Lancashire contains an interesting variety of monastic foundations (independent houses, cells and alien priories) and orders (Augustinian, Benedictine, Cistercian, Dominican, Franciscan, and Premonstratensian) founded between the eleventh and fourteenth centuries. Subsequently some of its abbots played a prominent role in the sixteenth century Dissolution. The Monastic Lancashire Research Group was formed in 2018 to bring together researchers from different disciplines (Business School, Education, English and History) to develop interdisciplinary research into Monastic Lancashire in terms of both spirituality and the management of temporalities and relations with the wider community, both within the County Palatine and nationally. Key objectives of the group include the identification, transcription, translation and analysis of previously unpublished primary sources, and the promulgation of this research to the wider community including local history societies and schools with the aim of regenerating popular consciousness of Lancashire’s monastic past and heritage.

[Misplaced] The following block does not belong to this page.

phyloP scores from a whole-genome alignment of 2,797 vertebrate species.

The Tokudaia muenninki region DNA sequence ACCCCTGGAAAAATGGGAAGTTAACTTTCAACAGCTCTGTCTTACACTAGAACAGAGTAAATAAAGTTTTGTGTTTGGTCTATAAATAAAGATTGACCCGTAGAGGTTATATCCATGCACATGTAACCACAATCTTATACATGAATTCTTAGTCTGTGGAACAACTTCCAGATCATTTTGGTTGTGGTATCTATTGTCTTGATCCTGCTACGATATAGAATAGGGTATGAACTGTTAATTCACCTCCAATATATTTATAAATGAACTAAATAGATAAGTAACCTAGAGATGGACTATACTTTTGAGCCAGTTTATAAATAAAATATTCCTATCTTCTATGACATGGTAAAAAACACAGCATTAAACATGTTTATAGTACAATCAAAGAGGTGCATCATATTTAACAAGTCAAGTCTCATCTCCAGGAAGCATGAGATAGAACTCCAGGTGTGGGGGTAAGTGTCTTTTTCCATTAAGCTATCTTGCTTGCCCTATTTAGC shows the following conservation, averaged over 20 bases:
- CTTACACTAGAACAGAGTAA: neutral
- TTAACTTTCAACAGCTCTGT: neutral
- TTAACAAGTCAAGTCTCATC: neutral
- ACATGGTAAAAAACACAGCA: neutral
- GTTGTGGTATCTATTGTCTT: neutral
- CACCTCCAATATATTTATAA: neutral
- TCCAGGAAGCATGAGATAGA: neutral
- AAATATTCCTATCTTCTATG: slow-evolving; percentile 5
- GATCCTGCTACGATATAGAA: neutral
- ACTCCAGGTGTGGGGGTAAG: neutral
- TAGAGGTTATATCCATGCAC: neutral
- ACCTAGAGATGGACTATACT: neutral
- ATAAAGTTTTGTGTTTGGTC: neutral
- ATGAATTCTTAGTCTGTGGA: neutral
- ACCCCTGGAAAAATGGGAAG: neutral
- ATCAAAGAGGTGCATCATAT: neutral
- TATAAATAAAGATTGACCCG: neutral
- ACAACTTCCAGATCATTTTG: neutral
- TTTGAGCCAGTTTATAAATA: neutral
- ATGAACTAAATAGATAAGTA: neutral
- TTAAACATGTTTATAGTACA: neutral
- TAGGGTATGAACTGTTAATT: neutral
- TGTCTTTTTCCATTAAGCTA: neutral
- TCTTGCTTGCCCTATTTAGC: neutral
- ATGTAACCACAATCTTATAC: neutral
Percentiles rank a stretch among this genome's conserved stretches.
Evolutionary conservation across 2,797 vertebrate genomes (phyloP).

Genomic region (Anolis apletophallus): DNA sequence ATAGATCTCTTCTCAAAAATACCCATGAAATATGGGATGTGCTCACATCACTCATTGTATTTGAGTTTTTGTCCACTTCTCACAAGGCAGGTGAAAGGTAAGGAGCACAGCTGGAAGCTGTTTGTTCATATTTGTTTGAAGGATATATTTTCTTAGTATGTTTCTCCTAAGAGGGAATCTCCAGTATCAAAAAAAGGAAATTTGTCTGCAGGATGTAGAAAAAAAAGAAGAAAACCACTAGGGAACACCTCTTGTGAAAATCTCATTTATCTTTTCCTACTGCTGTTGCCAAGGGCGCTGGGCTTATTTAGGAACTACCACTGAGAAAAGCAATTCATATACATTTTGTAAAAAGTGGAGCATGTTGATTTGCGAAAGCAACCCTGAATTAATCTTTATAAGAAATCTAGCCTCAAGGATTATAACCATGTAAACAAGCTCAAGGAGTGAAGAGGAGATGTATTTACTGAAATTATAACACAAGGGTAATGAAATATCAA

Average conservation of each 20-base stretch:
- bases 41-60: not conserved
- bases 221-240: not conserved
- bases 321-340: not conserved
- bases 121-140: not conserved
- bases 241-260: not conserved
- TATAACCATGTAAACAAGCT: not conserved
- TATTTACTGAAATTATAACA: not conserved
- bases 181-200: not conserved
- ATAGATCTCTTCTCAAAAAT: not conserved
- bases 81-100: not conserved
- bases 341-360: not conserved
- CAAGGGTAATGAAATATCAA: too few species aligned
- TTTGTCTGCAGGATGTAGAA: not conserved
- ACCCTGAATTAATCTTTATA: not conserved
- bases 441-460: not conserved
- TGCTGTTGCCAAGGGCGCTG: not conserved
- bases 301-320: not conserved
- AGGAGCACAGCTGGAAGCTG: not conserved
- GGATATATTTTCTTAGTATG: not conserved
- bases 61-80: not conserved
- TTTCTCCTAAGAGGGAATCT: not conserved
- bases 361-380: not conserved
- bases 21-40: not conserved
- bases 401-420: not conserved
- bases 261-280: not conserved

Graham Bloor, Senior Lecturer in Accounting
Alisdair Dobie, Professor of Accounting
Ken Farnhill, Senior Lecturer in Accounting
Steve Illingworth, PGCE History Course Leader, Education
Imogen Marcus, Senior Lecturer in English Language
Nicky Tsougarakis, Senior Lecturer in Medieval History
Monastic Lancashire Workshop 16 May 2018
Members of the group organized a work shop at which the Monastic Lancashire research group were joined by Professor Janet Burton (University of Wales – Trinity St David), Dr Martin Heale (University of Liverpool), and Dr Richard Thomason (University of Kent). Six sessions considered the aims and focus of the group and future research projects. An initial objective was the submission of a full panel to the Leeds International Medieval Congress 2019, see below.
International Medieval Congress Leeds, July 2019
A panel of four papers will be presented at the IMC on Monday 1 July 2019. These comprise investigations of the management of the temporalities of Furness and Whalley Abbeys, an analysis of the benefactors and socio-politics of Furness Abbey, and a case study on the integration of medieval monastic history into the secondary school history curriculum in Lancashire Schools.